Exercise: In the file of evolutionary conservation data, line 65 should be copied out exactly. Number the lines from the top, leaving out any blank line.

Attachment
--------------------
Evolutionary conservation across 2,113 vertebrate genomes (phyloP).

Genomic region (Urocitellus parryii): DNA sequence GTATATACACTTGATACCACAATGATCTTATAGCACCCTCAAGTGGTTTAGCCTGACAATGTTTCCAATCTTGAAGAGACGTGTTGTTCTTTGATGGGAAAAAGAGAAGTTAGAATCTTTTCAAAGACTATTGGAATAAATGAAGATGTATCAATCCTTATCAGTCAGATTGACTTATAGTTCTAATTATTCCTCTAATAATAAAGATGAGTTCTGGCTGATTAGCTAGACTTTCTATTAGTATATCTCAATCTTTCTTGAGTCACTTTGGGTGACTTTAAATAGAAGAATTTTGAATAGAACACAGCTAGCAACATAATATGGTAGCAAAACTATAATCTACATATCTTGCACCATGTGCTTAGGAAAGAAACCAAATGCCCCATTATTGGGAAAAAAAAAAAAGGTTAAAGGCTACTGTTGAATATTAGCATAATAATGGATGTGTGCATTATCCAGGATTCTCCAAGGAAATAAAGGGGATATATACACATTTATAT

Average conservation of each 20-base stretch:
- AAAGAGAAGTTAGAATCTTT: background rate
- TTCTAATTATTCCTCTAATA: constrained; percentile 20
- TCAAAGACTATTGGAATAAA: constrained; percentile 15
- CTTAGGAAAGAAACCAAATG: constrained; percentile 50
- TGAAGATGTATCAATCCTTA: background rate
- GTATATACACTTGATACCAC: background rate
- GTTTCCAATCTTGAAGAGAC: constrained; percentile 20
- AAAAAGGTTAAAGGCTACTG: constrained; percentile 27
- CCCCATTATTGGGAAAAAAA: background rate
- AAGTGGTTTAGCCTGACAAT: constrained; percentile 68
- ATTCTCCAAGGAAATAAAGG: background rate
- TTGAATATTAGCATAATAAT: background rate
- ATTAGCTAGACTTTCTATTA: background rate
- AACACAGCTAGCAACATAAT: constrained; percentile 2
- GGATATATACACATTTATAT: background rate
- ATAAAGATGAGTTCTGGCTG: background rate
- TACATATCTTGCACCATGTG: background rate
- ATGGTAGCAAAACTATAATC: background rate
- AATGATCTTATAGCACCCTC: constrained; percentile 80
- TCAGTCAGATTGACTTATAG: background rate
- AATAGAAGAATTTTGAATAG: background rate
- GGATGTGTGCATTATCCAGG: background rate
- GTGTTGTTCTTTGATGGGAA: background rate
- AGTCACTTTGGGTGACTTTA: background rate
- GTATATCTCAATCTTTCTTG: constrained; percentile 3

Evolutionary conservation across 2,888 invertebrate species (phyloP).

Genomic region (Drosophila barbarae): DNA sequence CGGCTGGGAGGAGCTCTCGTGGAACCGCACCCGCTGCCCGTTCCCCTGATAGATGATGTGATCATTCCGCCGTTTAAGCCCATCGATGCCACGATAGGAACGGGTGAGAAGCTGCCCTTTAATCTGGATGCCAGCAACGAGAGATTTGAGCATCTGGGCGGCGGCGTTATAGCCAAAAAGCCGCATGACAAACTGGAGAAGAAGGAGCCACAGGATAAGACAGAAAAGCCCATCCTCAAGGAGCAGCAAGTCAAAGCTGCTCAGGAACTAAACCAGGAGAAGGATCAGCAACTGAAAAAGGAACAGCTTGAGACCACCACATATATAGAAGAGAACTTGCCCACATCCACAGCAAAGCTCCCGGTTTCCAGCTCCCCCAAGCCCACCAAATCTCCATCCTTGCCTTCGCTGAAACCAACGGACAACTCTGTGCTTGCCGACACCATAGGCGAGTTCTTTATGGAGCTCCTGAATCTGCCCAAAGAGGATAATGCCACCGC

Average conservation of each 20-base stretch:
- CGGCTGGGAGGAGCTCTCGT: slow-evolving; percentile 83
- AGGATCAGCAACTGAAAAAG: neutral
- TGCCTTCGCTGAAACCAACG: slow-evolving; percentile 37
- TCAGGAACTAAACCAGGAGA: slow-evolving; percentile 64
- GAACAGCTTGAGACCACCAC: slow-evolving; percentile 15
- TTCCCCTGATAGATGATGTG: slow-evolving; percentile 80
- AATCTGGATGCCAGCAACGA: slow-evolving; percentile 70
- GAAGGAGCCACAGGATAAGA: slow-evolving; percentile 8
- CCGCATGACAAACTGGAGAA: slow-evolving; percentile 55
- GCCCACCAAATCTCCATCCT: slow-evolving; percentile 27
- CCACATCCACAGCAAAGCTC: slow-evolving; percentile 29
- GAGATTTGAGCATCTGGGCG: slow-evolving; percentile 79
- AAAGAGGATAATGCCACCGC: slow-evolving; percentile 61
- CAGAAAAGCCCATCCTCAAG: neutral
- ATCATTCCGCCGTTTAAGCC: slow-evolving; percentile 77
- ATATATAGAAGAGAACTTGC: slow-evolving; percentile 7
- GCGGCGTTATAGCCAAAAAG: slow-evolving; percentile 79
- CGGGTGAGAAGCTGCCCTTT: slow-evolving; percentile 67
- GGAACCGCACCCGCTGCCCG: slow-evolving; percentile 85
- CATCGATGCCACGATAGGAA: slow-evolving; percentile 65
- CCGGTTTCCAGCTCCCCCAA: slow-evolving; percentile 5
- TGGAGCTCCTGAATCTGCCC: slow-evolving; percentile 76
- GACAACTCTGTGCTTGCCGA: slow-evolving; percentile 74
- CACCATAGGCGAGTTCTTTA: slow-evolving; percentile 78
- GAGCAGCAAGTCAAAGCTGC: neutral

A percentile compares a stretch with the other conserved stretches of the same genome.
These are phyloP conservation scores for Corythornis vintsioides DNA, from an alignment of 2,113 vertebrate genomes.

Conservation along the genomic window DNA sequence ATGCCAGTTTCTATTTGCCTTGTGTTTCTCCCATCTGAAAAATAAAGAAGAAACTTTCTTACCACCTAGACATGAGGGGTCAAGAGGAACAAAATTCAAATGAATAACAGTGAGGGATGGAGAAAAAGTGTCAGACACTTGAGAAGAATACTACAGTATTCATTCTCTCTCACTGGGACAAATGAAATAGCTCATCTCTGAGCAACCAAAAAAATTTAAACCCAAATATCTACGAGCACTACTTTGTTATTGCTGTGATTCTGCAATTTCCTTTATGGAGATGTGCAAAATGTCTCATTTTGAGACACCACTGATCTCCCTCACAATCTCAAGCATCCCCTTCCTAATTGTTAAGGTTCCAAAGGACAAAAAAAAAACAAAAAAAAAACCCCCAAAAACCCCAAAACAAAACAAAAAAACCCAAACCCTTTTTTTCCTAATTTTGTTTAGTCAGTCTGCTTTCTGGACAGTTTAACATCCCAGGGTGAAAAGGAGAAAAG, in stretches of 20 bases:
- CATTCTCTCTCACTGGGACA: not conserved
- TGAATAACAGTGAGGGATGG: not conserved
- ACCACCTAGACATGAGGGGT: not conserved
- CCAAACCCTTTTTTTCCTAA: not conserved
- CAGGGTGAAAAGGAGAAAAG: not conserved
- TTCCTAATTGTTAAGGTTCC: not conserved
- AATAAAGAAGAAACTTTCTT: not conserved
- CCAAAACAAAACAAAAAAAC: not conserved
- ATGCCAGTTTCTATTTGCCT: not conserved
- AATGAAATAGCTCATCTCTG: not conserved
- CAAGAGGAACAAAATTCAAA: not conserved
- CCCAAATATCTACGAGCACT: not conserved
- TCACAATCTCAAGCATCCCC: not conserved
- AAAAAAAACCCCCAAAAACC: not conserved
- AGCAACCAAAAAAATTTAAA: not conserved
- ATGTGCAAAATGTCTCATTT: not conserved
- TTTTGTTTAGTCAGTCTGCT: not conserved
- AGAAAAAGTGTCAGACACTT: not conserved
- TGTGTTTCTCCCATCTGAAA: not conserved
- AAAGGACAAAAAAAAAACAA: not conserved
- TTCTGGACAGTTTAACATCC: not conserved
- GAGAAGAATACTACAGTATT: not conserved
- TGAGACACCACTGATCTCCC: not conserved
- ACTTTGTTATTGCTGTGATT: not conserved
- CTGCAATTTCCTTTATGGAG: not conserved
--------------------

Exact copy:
- TTCCTAATTGTTAAGGTTCC: not conserved